Sunday, January 25, 2015

Random R Notes - Factors, Rank v. Order, Unsplit

Some R issues I have run into recently...

I split a dataframe, then split it again, and the analysis was taking forever. Something was wrong. After inspection, the sub-split DF had all the factor levels from the original DF! Terrible since there were about 25,000 in one variable. It just took forever, which I don't think it should but hey I gave up on it.

I needed droplevels. You can apply it to the whole DF, removing unused levels from your old DF and then assign it (to a new one or just write over the old one).

your_new_df = droplevels(your_old_df)

(Google cannot handle the less than sign, used for "get" in R instead of =, with either the code tag or the pre tag, it just blows it up. Annoying.)

Then I could run the ordering code on dates. But no: there is, I learned, order and there is rank. There is also sort but I managed to avoid that somehow, so I won't discuss that here.

Note that for rank you need to figure out what to do with ties! (That is, when values are equal, how to rank them exactly.)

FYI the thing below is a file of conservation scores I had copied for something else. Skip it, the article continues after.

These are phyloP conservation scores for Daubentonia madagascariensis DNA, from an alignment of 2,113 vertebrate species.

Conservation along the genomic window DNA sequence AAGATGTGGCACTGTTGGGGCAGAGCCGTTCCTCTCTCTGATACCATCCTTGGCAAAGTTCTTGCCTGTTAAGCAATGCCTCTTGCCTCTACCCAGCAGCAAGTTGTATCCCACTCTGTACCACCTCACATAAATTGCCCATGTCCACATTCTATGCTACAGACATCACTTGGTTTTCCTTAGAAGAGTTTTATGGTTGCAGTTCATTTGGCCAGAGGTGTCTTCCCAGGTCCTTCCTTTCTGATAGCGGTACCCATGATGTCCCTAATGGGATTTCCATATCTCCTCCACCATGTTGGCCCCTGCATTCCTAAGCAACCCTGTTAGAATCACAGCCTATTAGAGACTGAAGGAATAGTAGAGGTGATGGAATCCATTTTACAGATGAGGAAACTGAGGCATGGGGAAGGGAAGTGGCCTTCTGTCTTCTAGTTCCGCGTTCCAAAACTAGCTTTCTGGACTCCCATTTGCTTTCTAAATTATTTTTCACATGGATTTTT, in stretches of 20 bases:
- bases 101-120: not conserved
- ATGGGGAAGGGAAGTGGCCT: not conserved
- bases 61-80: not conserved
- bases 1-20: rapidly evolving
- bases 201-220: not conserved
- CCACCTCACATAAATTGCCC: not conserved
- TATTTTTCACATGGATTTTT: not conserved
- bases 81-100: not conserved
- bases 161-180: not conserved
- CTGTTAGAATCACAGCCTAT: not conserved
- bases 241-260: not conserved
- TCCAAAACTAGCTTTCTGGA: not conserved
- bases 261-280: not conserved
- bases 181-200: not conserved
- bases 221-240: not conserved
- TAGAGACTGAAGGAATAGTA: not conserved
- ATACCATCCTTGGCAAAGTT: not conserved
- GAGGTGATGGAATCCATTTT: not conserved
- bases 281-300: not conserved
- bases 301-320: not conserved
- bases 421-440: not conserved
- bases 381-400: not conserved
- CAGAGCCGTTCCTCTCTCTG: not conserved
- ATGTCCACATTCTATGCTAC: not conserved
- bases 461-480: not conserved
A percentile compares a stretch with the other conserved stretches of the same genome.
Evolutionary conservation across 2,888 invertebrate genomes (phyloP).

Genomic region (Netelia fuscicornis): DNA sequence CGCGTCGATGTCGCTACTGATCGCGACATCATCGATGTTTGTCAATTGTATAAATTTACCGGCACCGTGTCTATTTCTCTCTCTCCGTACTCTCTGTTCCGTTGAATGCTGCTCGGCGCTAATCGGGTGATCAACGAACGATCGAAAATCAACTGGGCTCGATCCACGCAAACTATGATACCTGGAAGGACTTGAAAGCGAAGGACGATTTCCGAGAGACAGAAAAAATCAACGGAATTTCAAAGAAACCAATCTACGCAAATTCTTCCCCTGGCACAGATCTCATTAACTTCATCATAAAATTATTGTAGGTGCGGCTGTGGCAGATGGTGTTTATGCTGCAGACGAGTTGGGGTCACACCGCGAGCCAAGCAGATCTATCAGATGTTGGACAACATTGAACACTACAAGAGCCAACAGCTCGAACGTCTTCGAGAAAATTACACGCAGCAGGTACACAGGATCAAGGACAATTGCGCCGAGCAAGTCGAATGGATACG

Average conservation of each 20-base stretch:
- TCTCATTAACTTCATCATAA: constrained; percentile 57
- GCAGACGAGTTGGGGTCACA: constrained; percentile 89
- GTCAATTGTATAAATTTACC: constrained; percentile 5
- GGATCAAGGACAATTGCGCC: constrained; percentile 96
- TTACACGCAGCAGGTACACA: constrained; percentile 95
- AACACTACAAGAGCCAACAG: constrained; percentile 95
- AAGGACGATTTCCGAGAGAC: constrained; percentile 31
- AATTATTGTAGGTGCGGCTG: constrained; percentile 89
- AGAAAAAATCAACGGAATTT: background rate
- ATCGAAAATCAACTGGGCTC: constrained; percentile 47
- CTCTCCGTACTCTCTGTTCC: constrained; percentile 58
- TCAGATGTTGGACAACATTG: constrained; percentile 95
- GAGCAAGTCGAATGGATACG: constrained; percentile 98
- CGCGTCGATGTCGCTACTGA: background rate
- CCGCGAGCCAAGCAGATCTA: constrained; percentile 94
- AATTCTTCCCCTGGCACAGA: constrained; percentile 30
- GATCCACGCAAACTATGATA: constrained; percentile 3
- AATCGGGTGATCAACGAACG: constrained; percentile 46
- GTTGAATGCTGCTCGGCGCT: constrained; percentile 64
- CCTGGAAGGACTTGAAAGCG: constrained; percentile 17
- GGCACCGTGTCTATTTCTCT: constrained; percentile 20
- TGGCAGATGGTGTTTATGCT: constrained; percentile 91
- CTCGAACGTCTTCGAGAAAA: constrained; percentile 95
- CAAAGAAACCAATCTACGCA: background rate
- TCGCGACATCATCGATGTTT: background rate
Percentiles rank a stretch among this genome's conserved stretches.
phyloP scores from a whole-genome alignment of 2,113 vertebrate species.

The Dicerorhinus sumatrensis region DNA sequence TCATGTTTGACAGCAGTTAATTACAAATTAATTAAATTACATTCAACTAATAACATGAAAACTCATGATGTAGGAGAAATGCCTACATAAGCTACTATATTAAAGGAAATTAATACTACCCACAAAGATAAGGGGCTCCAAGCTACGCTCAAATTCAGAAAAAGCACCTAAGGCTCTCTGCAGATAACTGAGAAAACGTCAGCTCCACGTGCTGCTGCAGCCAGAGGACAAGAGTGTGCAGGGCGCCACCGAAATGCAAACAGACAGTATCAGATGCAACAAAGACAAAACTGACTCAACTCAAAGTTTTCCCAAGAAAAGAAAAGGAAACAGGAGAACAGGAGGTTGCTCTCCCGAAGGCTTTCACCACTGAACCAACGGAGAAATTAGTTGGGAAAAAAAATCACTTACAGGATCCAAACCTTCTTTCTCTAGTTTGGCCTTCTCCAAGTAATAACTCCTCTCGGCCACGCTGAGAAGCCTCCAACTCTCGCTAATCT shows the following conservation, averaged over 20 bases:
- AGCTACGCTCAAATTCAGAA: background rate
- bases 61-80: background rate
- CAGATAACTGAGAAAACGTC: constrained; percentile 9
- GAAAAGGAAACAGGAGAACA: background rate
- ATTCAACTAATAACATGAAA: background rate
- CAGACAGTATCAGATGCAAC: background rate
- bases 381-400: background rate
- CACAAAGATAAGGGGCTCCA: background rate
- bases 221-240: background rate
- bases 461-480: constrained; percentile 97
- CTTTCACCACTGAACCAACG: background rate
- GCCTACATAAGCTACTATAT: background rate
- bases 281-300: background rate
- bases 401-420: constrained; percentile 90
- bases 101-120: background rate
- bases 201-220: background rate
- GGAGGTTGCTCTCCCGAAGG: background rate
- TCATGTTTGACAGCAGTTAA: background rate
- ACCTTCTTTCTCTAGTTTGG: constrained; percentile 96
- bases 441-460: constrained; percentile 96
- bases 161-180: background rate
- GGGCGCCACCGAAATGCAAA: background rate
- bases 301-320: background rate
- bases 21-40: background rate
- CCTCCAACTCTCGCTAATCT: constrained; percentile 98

There was a really great post about it on Stackoverflow but I can't find it at the moment. This post might help, though.

Or, I made a nice little example! I use R: as the start of the input lines since the greater than symbol and blogger are not friends.

R: the_list = c('A', 'D', 'B', 'C')

R: order(the_list)

[1] 1 3 4 2

R: rank(the_list)

[1] 1 4 2 3

So, you see the two outputs are different.
Order says, put the first element first, then the third element would come next (B), then the fourth element (C), then the second element (D).
Rank says, the first element is first, the second element (D) is the fourth of them all, the third element (B) is the second overall, and the fourth element (C) is the third overall.

Edit: I called sort!

R: sort(the_list)

[1] "A" "B" "C" "D"

That's awesome.

So after that, I wanted to unsplit. But, no, I had added the rank column, so instead of 400 rows I only got 100 (I had 100 df's with 4 rows each). Unsplit does not work well (or at all?) if you add (or subtract?) items. So stackoverflow told me I needed and rbind ("row bind").

rejoined_df =, splitted_df)

Note that the splitted_df is the result of the split() call, which I'm not showing, so is not actually a DF, I think it's a list of DFs maybe. Or maybe it's not a typical DF. But you can call it directly, and if you use split you should familiarize yourself a bit with the resulting object.

There you have it, some random R notes.